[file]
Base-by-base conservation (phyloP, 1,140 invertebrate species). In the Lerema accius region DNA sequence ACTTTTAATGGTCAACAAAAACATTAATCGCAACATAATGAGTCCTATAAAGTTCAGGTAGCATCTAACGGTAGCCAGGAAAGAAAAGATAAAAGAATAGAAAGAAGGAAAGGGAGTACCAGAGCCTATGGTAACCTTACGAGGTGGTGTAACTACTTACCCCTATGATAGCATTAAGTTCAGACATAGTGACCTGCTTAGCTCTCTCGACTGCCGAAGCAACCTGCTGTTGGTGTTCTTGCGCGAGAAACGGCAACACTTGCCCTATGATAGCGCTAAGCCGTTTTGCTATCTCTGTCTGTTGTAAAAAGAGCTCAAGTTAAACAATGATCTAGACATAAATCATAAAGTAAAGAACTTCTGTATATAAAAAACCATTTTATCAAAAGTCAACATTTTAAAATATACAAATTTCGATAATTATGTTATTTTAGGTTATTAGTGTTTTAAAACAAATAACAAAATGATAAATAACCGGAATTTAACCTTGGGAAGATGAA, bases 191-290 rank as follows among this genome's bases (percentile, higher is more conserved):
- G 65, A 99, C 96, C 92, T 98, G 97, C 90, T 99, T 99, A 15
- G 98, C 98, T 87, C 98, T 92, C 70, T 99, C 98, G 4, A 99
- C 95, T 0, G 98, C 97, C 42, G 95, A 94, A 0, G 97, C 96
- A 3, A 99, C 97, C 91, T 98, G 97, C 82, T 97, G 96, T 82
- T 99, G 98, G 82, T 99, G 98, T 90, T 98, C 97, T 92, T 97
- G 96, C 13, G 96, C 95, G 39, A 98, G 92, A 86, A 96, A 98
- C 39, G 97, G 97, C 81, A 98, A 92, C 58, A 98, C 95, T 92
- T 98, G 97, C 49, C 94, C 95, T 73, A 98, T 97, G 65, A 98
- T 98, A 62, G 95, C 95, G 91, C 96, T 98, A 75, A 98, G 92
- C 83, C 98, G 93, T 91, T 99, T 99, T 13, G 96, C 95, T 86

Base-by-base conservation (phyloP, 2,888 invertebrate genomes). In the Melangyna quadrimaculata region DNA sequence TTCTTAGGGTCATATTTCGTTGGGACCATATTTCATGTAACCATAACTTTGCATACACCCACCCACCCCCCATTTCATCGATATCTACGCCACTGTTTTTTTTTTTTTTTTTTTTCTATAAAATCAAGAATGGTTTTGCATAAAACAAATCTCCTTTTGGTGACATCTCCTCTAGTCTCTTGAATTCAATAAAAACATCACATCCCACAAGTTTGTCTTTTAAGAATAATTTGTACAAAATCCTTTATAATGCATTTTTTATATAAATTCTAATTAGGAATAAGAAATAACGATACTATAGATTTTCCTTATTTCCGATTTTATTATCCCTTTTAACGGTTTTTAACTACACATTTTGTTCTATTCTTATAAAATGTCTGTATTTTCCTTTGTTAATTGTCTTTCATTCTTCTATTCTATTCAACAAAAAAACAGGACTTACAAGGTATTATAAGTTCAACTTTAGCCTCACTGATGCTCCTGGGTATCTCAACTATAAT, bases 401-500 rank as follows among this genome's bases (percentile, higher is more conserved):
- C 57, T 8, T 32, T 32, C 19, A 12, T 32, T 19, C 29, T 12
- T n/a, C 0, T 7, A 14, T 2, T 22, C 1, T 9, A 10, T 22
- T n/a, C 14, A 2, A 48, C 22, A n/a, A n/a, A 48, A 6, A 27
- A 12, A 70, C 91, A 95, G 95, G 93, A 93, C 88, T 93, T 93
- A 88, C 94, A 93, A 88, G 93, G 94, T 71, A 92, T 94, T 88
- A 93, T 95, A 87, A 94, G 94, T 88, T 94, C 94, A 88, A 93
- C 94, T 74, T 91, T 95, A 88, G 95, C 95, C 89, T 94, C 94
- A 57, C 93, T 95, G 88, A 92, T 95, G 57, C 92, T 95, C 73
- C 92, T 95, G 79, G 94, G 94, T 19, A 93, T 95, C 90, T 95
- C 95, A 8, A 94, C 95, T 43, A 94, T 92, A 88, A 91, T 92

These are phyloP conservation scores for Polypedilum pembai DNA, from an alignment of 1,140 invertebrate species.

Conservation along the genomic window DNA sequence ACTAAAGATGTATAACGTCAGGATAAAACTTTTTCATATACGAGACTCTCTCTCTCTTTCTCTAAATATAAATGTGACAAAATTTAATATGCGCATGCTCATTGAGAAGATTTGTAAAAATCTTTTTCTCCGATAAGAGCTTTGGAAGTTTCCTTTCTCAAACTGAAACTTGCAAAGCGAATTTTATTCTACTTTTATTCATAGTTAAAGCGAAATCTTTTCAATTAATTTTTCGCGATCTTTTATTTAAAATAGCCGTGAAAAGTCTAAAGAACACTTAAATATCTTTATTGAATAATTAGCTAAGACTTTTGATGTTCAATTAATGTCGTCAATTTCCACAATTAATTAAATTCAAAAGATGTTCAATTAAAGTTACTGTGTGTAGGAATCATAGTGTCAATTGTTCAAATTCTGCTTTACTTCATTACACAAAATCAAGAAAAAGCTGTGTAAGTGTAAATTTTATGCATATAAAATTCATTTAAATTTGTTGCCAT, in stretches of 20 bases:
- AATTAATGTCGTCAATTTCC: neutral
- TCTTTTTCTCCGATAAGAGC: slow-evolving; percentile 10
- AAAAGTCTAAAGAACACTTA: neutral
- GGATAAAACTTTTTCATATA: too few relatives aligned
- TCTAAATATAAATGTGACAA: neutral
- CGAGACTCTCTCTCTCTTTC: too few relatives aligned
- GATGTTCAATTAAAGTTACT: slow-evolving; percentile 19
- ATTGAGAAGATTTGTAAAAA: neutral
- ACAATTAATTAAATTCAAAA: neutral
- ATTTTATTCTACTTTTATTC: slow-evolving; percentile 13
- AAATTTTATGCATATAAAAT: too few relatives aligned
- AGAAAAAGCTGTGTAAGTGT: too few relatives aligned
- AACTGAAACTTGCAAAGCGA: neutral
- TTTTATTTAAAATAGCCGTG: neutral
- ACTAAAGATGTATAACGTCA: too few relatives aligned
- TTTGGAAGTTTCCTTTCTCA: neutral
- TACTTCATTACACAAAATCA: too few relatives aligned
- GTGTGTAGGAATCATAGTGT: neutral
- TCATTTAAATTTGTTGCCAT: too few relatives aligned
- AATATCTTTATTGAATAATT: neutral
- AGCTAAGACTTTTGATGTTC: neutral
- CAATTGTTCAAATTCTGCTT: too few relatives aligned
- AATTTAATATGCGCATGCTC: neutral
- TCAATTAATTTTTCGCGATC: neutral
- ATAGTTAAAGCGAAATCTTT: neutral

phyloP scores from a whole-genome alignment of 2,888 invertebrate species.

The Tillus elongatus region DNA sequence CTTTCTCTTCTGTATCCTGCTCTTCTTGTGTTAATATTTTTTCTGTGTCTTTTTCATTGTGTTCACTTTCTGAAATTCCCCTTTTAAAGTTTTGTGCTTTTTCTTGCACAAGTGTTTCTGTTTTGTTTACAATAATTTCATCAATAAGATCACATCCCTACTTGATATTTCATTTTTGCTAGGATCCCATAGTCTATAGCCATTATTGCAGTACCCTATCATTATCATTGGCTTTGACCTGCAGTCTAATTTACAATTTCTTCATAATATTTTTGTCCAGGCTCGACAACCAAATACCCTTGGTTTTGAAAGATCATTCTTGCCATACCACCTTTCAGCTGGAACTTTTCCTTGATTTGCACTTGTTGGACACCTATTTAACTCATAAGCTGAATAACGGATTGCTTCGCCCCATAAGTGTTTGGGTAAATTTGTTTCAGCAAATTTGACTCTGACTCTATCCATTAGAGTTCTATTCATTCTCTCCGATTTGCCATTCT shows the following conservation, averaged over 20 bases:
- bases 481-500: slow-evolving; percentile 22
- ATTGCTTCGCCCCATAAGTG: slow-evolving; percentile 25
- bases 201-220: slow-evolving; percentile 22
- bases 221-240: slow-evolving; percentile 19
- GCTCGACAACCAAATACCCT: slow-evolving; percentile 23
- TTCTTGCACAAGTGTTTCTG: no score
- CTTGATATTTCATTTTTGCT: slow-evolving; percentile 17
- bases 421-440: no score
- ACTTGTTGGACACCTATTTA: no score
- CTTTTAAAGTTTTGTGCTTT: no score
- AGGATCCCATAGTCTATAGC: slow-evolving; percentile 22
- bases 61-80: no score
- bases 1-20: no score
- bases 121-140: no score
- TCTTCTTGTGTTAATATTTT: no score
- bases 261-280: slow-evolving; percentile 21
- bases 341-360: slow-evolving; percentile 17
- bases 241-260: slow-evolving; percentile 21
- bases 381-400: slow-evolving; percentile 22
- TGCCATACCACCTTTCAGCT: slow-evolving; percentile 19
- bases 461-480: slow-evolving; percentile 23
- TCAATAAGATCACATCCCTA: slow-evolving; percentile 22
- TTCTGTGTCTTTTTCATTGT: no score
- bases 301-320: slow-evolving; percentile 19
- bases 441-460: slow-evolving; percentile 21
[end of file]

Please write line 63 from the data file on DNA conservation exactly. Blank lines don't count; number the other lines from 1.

- bases 61-80: no score